From Nashdale, Mr Cantrill receives a Nuffield Scholarship with support from Woolworths to research drivers of success in overseas horticulture and viticulture businesses, international production systems, export opportunities and the cold chain.
Based near Orange, Mr Cantrill currently grows fresh, organic cherries across two orchards with over 8000 cherry trees. Supplying produce to local markets and supermarkets, Mr Cantrill is keen to evolve the exporting side of his business and the cherry industry as a whole.
"Like many growers, we are challenged by high volumes and low demand in the domestic market. Using my Nuffield Scholarship, I want to bring back lessons from successful and profitable overseas enterprises and identify new market opportunities for our industry," Mr Cantrill said.
"By exploring international cherry varietals and cold chain infrastructure, I hope to get a better understanding of where the market is heading and anticipate what might be coming to market in the short term.
"I also see emerging 'second tier' markets in China, in places like Sheyang, Xi'an and Quhan, as holding great potential for Australian growers, and want to evaluate access pathways and opportunities in these markets."
Mr Cantrill will travel throughout Canada, the United States, Chile, China and New Zealand on his Nuffield research, gathering insights into emerging trends, markets and technologies important to the growth of the Australian horticulture industry.
From Trangie, Mr Quigley receives a Nuffield Scholarship with support from the Cotton Research and Development Corporation and Cotton Australia. Mr Quigley will investigate cropping systems and methods to retain more crop residue in zero-tillage farming systems.
With his family, Mr Quigley manages their mixed farming enterprise consisting of sprinkler and furrow irrigated crops (predominantly cotton), dryland wheat, barley, chickpeas, canola, and opportunity dryland cotton, as well as a grazing operation focused on breeding and finishing sheep and cattle.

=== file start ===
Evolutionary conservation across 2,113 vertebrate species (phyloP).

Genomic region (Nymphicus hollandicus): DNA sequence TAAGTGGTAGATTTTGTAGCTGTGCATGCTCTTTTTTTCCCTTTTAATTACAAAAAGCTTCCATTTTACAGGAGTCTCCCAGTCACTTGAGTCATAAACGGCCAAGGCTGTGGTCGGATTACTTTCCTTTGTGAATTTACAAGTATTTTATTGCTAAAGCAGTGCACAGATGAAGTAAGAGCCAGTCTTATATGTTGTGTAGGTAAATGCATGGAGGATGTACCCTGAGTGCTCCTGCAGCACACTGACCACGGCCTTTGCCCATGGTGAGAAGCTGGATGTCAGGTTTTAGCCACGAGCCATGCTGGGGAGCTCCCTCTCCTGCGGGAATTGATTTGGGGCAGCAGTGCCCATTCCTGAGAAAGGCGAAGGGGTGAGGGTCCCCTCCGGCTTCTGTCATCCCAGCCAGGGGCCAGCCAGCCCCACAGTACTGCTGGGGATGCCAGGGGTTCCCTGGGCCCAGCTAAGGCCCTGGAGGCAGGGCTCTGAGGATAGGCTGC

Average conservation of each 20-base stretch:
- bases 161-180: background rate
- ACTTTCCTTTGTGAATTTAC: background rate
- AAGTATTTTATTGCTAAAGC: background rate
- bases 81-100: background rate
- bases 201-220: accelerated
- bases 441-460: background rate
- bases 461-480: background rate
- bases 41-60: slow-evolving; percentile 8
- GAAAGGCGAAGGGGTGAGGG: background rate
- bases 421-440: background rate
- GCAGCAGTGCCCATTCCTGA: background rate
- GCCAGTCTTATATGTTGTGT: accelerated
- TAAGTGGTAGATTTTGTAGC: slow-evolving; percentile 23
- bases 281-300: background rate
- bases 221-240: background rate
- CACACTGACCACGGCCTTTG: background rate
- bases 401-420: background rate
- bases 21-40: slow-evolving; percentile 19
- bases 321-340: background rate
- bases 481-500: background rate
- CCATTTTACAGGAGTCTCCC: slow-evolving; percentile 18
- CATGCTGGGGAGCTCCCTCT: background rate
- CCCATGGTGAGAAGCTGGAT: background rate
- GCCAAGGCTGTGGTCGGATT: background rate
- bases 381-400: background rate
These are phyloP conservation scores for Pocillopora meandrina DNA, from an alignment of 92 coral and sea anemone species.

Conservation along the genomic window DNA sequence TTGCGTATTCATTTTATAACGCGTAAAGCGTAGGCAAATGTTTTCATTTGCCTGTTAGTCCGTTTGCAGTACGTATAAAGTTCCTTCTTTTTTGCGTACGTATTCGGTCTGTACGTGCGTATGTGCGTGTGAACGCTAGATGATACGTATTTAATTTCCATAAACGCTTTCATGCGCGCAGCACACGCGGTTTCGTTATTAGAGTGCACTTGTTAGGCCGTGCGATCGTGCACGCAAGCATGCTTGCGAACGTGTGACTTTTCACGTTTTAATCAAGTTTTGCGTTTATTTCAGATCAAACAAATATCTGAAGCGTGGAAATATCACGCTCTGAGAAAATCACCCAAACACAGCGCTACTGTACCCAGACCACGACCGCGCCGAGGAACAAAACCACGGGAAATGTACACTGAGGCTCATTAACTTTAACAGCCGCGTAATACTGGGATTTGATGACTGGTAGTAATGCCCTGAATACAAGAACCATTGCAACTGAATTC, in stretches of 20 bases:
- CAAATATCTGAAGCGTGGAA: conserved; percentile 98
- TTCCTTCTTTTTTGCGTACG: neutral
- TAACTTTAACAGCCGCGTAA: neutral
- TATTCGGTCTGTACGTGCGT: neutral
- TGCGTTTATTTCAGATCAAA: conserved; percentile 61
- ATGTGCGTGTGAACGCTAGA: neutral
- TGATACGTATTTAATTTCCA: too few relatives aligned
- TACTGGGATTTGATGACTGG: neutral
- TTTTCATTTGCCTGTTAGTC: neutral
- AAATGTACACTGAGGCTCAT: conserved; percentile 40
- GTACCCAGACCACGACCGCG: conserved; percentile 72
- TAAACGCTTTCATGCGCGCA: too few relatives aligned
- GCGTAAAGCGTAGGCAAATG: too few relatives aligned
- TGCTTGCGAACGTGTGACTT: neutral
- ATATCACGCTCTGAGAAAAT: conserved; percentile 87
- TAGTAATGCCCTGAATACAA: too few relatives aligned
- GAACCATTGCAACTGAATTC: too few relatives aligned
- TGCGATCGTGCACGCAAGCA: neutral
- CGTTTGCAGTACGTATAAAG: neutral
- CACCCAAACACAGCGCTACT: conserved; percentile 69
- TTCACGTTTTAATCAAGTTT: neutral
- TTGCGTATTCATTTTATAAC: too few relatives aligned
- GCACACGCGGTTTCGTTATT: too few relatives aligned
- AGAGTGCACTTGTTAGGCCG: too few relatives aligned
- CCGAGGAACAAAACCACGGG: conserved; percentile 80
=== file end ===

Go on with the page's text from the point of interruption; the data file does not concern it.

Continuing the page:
With the wide adoption of zero-tillage farming, Mr Quigley will look at enhancing the method by retaining more crop residue above ground. He believes this will increase infiltration rates and the ability to store moisture, as well as limit erosion and the rate of water evaporation.
"As farmers in marginal cropping areas, we usually find moisture to be our most limiting factor. If we can utilise techniques that help us preserve more moisture, it could produce a range of benefits, from increased productivity, soil health, yields and reduced weed pressures," Mr Quigley said.
"The outcomes of the research could provide increased planting opportunities within, and outside, traditional planting windows, opening up potential to grow different crop types in marginal environments, including increasing the viability of rain-grown and semi-irrigated cotton production."
Mr Quigley plans to visit well-established cotton and grain production areas like Brazil, United States Canada, and England, where growers are using a range of methods and technologies that may be applicable in Australia.
From Wanganella, Mr Hooke receives a Nuffield Scholarship with support from Australian Wool Innovation (AWI). Mr Hooke will use his scholarship to research innovative regenerative agriculture principles to apply to Australian pastoral sheep enterprises.
Mr Hooke, together with his brother Marcus, run the family's 25,000-hectare property comprising 9000 commercial Merino ewes, 1000 stud Merino ewes and 200 Angus cows across predominantly open pastoral country in the western Riverina region.
As someone passionate about a holistic approach to farming, Mr Hooke is keen to further extend the principles of rotational grazing to sheep enterprises in pastoral zones, which largely rely on very low input systems and minimal chemical intervention.
"Improved grazing management practices present a major opportunity for sheep producers in these pastoral zones, and my research seeks to unearth leading examples from around the world that can further strengthen our industry's sustainability efforts," Mr Hooke said.
"With the recent drought highlighting the difference in production outcomes from land that is well managed, there has never been a more important time for sheep producers to explore sustainable methods to manage risks in the midst of climatic variability."
Mr Hooke will visit Africa, as well as North and South America, to identify long-term production benefits of rotational grazing in the rangelands and regenerative agriculture, with an aim to pass this knowledge on to peers across the sheep production industry and the wider agricultural sector.